• tuples of any of the types above - return the partition values for the first item, then the second and so on and add their maximum levels

  One does not have to invent these functions, they would be provided to the user based on standard types in code factories. Yet even these code factories will be able to encode more information about the data to be sorted than mere comparison functions. Stuff like the minimum and maximum value can be computed by going through all the values in the array to be sorted, but why do it if the user already has this information, for example.

  Assuming one cannot find a fixed length to the values to be sorted on, like real values or strings of any length, consider this type of sorting as a first step to order the array as much as possible, then using something like insertion or bubble sort on the result.

Finding a value or computing distinct values

  As an additional positive side effect, there are other processes on lists of items that are considered generic because they use a formalized form function as a parameter. Often found cases include finding the index of an item in a list equal to a given value (thus determining if the value exists in a list) and getting the distinct values from an array. They use an equality function as a parameter which is formalized as returning true or false. Of course, a comparison function could be used, depending on if its result is 0 or not, but a partitioning function can also be used to determine equality, if all of the bytes returned on all of the levels are equal.

  But there is more. The format of the partition function can be used to create a hash set of the values, thus reducing the complexity of the search for a value from O(n) to O(log n) and that of getting distinct values from O(n^2) to O(n log n)!

  In short, all operations on lists of items can be brought together and optimized by using the same format for the function that makes them "generic": that of a partitioning function.


  As you can see, I am rather proud of the concepts I've explained here. Preliminary tests in Javascript show a 20 fold improvement in performance for ten million items when using RadixSort over the default sort. I would really love feedback from someone who researches algorithms and can even test these assumptions under benchmark settings. Them being complex as they are, I will probably write multiple posts on the subject, trying to split it (partition it?) into easily digestible bits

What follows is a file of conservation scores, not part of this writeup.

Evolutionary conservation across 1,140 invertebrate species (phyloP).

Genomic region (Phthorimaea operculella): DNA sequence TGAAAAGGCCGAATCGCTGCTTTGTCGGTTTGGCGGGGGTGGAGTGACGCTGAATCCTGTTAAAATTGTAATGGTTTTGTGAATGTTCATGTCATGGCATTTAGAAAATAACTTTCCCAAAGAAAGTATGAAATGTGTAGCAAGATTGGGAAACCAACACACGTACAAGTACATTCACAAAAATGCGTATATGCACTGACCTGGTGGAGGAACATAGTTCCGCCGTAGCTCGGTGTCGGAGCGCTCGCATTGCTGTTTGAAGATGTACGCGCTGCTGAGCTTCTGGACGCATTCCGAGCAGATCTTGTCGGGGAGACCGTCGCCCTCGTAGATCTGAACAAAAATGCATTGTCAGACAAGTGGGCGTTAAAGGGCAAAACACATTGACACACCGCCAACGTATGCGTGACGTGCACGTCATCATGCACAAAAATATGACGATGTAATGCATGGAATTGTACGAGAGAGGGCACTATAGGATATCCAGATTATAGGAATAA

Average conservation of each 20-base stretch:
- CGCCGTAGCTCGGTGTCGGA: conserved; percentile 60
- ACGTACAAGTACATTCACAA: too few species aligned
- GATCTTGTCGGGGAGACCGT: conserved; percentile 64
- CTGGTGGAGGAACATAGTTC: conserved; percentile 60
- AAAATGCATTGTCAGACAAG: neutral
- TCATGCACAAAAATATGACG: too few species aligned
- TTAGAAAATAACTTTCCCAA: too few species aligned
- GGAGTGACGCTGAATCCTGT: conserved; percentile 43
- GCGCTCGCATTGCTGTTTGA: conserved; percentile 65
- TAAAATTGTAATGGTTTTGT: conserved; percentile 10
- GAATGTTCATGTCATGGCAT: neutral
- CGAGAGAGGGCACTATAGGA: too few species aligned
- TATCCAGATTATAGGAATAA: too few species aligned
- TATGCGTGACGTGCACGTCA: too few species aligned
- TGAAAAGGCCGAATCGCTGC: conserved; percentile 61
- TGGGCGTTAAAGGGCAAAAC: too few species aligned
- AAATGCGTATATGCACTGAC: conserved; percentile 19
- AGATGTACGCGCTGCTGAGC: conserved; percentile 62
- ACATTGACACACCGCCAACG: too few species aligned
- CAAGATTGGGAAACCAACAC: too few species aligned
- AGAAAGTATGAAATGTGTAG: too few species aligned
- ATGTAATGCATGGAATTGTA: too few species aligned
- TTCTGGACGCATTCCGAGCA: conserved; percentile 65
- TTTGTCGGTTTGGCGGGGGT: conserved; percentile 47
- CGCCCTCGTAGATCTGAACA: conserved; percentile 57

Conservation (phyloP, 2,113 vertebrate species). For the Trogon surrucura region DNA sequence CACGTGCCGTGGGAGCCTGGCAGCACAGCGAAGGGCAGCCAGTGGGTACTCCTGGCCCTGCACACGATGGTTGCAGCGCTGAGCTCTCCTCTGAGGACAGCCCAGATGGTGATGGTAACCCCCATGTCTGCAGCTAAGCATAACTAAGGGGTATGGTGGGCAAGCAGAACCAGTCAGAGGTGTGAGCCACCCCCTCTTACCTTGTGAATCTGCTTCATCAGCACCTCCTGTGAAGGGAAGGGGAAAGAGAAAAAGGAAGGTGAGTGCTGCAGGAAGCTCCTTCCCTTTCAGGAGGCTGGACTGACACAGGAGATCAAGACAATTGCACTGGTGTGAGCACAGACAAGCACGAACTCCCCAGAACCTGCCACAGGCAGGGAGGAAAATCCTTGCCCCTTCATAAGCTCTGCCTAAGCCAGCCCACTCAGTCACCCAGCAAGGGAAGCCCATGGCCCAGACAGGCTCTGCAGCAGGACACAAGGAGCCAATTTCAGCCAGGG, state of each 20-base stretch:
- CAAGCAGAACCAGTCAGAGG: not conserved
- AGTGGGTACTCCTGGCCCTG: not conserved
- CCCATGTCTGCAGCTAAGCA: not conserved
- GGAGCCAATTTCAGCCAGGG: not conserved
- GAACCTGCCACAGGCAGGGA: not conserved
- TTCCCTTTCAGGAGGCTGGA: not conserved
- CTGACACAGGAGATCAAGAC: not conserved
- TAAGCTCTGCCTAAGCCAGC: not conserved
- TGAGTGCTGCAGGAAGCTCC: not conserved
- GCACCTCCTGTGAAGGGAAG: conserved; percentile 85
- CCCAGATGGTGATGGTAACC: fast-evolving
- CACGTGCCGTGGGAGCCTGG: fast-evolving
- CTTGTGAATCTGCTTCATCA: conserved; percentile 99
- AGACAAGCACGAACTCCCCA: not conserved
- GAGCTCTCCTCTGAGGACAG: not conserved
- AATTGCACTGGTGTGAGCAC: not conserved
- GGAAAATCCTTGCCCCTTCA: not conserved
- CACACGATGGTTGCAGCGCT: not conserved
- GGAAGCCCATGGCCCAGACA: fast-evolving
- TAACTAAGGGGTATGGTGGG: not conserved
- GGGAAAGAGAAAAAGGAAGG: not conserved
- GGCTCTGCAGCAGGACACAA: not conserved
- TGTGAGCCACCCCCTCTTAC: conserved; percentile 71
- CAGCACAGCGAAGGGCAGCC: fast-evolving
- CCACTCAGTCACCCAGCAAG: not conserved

The concept of using a generic partitioning function format for operations on collections is a theoretical one at the moment. I would love to collaborate with people to get this to production level code, perhaps taking into account advanced concepts like minimizing cache misses and parallelism, not only the theoretical complexity.

 More info and details at Towards generic high performance sorting algorithms

  There are a lot of fascinating ideas and anecdotes in this book, especially in the areas which I wouldn't have considered interesting before reading it. Rabid is the type of book that I love, both because the subject is fascinating but also because of the effort the author made to research and write the content in a digestible format.

  In this book Bill Wasik and Monica Murphy describe the history of the rabies virus, how it affected humankind culturally, historically and, of course, medically. We learn in this book that there is a strong possibility that the myths of vampire and werewolf stem from the behaviour of people affected by rabies, the theme of beast biting person and turning them into one of their own proven irresistible even in times where no one understood how diseases work. Was Hector rabid when fighting Achilles? Were berserkers affected by rabies? Then we go into the actual zoonotic origin of the virus, a staggering 60% of infectious diseases affecting humans being of animal original initially. An idea I found extremely interesting is that farmers took over from hunter gatherers in so little time and so thoroughly because raising animals made them get new diseases to which they developed immunity, any contact with non farming populations thus fatally destroying them. Finally, a very nice perspective on Louis Pasteur, who is more popularly renowned for developing pasteurization and thus providing us with better tasting drinks than his final triumph which was a vaccine for rabies and an institute dedicated to studying infectious diseases.

  Bottom line: it might sound like a weird subject to read about or at least one hard to digest. The authors' writing is very good, the research splendid, and the book short enough to not take too much of the reader's time. I recommend it!